There are some parts of the session that raise questions which we don’t address in a way that’s complete. For example, at one point Mills mentions that a person should be able to earn more with an education than without; while we didn’t go into more depth about this in the session, we acknowledge that of course race, gender and disability among other issues can affect whether this is true in all situations. There are other moments where the conversational element of our session leaves discussions around other topics incomplete, just a heads up for you, our listeners.

Now, get ready, because you’re about to learn a lot more about me!

[Sound up on Financial Therapy session]

Amanda Mills: Okay, so where do you want to start with your money?

SF: Well, that’s a good question. I guess my biggest concerns about finances have been that over the past few years as I’ve really been working and out of school for the first time I’ve found it to be way more of a struggle than I expected. The kind of work that I do is creative. I do freelance writing and audio production and editing, and journalism and creative-stuff, and I do contract work as well in education and media facilitation so between those things I have been able to support myself but my income is very low.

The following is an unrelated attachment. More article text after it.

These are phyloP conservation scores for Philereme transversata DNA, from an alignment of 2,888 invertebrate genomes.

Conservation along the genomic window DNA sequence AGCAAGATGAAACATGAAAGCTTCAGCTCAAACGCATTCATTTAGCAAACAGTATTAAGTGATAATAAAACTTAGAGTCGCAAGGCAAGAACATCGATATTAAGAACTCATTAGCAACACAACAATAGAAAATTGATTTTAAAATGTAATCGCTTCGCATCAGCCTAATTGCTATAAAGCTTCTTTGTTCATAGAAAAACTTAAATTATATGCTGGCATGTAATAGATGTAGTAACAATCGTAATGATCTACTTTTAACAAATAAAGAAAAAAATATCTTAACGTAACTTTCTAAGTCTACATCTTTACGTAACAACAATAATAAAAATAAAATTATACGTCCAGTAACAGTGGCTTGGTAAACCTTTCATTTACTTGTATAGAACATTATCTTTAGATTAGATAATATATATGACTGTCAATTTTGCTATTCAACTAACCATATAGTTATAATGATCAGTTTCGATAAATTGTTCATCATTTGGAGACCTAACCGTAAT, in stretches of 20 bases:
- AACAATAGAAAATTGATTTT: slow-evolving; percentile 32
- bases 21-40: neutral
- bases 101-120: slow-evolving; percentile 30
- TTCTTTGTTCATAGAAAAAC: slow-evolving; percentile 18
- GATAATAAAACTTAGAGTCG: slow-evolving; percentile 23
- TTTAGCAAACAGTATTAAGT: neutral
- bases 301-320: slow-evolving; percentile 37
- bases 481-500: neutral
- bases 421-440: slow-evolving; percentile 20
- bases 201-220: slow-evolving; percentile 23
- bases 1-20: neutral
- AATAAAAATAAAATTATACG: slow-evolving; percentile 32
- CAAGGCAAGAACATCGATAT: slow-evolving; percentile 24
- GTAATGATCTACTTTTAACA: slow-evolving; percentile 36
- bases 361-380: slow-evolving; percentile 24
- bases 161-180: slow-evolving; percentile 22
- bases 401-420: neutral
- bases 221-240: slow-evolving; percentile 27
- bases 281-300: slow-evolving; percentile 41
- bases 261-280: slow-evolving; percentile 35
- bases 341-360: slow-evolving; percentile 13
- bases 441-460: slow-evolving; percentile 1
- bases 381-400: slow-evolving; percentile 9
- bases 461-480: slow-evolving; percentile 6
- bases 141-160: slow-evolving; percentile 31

AM: Are you willing to tell us how much? Like, how much do you think you made last year?

SF: Well okay, I think that this year I’ll make about $20,000

AM: OK, and what do you think you would like to make?

SF: That’s a great question because, um, I think that’s a question that I can’t answer realistically, because I can say what I would like to be able to afford and income towards things that I would like to be sustainable in my life, but because I’ve never been in a position where it has been that way I’m not actually sure how much it costs. I’ve actually found that I felt a huge amount of anxiety just living day-to-day because there are projects that are really important to me and I feel I can’t work on them because I always constantly have to be hustling to find new work that will pay for itself and pay for itself fairly quickly.